Friday, March 04, 2016

Swinish behavior in the streets of Chariton

Chariton's 21st Century city council, mayor and police force certainly have issues to deal with, including potholes and the occasional miscreant human, dog, cat or other stray critter. But these difficulties pale by comparison to those of the late 1860s, when hog producers allowed their livestock to roam free.

By March of 1869, the situation had gotten so bad that the City Council felt compelled to act. Here's the ordinance that resulted, passed on March 5 and published in The Chariton Democrat of March 11:

Prohibiting the Running at Large of Swine within the Corporate Limits of Chariton, Iowa.

Sec. 1. Be it enacted by the Town Council of the Town of Chariton, that the running at large of swine within the corporate limits of said town, be, and the same is, hereby prohibited.

Sec. 2. That it is hereby made the duty of the Marshal to take up and impound all swine found running at large within the corporate limits of said town, and keep the same until the following conditions of this ordinance are complied with.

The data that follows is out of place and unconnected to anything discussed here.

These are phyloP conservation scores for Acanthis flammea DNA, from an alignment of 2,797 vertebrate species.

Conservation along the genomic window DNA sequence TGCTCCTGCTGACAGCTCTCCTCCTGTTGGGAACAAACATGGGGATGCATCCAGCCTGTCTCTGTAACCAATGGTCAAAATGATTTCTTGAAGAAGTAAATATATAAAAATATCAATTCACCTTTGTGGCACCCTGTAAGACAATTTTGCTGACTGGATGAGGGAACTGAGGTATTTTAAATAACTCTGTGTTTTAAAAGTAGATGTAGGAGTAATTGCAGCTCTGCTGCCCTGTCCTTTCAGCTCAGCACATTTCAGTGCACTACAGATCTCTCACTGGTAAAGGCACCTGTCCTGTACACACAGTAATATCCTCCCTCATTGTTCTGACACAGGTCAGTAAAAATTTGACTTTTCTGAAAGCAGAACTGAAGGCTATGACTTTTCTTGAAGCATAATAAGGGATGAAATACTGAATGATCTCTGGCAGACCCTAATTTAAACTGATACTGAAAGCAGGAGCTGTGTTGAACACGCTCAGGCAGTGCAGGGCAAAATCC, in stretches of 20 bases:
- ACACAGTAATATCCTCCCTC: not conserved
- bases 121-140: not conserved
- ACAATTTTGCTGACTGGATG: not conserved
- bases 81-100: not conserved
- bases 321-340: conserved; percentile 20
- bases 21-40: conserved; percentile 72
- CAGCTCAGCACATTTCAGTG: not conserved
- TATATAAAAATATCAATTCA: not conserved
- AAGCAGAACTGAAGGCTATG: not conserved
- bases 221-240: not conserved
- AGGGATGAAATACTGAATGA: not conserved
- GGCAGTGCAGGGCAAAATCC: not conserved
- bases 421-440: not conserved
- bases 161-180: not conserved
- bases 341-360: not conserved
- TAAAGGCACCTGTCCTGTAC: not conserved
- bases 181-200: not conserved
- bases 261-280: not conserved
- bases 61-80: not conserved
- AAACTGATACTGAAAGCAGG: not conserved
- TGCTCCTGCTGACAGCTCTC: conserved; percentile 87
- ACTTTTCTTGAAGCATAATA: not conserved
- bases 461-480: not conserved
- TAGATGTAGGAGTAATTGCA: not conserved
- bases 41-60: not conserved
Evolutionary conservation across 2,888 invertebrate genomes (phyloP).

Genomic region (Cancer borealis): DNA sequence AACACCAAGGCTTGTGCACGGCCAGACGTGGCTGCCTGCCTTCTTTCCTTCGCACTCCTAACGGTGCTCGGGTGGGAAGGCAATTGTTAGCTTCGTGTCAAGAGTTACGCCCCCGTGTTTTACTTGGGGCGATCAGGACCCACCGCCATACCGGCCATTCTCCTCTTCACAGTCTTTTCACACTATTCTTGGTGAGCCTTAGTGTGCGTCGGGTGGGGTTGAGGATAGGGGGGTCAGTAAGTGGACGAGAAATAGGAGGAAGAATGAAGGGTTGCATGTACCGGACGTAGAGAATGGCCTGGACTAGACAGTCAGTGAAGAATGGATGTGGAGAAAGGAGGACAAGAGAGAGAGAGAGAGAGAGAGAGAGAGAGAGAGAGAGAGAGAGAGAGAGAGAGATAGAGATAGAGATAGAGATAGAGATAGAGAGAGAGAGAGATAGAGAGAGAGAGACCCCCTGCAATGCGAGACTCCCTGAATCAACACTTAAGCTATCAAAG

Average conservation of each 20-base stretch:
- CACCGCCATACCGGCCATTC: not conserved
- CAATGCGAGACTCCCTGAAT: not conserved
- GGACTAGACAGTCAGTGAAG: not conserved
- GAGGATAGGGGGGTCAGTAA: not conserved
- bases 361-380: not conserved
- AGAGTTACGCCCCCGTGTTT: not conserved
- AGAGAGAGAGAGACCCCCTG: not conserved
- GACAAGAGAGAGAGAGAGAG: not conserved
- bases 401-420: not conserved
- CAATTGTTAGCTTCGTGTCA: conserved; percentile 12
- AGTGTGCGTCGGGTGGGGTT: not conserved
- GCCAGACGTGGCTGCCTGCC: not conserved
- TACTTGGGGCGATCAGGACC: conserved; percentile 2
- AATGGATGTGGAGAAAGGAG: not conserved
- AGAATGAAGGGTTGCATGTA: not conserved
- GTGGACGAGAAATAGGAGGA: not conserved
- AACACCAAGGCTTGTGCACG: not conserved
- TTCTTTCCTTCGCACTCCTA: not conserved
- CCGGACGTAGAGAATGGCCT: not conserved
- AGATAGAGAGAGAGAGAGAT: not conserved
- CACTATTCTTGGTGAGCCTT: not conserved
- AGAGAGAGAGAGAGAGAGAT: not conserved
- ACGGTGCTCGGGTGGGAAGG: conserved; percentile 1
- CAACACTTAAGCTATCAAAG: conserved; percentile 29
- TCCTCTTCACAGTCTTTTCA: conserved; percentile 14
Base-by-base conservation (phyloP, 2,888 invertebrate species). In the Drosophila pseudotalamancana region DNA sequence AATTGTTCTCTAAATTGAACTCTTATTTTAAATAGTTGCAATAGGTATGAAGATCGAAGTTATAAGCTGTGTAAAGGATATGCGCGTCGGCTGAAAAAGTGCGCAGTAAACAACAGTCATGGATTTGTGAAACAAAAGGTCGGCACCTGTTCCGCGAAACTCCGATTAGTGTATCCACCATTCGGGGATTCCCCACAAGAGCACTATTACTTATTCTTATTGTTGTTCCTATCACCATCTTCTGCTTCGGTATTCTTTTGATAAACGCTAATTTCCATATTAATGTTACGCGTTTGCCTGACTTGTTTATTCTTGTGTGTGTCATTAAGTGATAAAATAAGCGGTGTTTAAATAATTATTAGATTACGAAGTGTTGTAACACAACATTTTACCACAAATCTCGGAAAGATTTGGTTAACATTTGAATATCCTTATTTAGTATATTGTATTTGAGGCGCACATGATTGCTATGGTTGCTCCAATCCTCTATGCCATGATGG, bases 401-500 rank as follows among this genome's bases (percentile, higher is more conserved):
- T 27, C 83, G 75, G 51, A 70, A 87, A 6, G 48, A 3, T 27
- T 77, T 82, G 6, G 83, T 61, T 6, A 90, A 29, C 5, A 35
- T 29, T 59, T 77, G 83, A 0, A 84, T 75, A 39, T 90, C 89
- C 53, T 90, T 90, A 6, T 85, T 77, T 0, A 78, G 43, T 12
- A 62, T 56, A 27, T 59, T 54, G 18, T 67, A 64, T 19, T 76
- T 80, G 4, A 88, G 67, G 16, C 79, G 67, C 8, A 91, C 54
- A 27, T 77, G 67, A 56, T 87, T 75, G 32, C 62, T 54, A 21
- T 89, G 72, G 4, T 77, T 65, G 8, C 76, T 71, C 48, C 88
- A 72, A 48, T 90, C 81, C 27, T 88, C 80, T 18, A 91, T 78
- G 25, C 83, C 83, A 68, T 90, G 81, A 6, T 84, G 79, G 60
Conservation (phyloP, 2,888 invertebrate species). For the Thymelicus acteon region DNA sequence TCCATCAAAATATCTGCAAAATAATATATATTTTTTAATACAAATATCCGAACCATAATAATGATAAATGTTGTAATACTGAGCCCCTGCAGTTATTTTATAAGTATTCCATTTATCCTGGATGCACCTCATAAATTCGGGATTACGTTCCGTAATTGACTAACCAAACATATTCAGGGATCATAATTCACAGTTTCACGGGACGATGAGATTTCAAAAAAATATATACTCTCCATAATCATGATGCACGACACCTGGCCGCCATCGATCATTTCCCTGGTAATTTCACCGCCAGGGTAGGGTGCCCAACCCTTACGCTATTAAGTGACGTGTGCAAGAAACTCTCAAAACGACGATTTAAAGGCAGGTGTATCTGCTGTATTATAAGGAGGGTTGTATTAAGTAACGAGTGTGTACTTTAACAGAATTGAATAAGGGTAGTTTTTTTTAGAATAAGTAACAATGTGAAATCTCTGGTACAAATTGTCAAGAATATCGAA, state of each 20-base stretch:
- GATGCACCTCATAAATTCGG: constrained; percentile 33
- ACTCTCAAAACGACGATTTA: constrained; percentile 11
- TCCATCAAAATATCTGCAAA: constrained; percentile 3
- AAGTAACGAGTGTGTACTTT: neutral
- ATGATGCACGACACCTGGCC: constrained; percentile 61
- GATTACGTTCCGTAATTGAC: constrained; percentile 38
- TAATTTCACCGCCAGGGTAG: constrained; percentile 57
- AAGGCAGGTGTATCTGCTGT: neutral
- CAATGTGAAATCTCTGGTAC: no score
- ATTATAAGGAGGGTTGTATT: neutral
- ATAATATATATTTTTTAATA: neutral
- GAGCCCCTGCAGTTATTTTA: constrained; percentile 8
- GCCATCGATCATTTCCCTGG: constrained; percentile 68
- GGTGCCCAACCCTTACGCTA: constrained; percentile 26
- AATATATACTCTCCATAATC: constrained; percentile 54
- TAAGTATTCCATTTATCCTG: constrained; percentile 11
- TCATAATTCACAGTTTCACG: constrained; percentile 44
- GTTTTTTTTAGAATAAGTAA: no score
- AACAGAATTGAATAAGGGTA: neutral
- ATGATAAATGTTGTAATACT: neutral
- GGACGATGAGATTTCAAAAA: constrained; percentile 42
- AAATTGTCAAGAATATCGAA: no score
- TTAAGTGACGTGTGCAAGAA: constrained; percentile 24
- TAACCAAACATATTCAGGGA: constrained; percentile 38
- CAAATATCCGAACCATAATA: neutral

Sec. 3. That every owner of any swine so impounded shall pay to the Marshal before demanding the release of said swine, the sum of twenty-five cents as his (Marshal's) fees for taking up said swine, and a sum at the rate of five cents per day for each and every day said animal is so kept impounded, as compensation for keeping the same.

Sec. 4. That unless said swine is redeemed or taken from the pound by the owner within three days from the time it is so taken up, the Marshall shall, by written notice put up in three of the most public places of said town, advertise said animal, giving a correct description of the same, to be sold within five days from the date of said notice, and proceed to sell the same at auction to the highest bidder.

Sec. 5. That the proceeds derived from the sale of any such swine shall be devoted to paying the Marshall his fees, expenses and costs for taking up and keeping such animal, and all surplus, if any remains after paying said costs and expenses, shall be paid into the town Treasury, subject to the order of the owner of said animal.

Sec. 6. That all ordinances and resolutions inconsistent with this oridinance, are hereby repealed.

Sec. 7. That this ordinance shall take effect and be in force from and after the 1st day of April, 1869, and its publication in the Chariton Patriot and Chariton Democrat, weekly newspapers published at Chariton, Lucas county, Iowa.

Passed March 5th A.D. 1869

E.B. Woodward, Mayor
D.T. Henderson, Recorder

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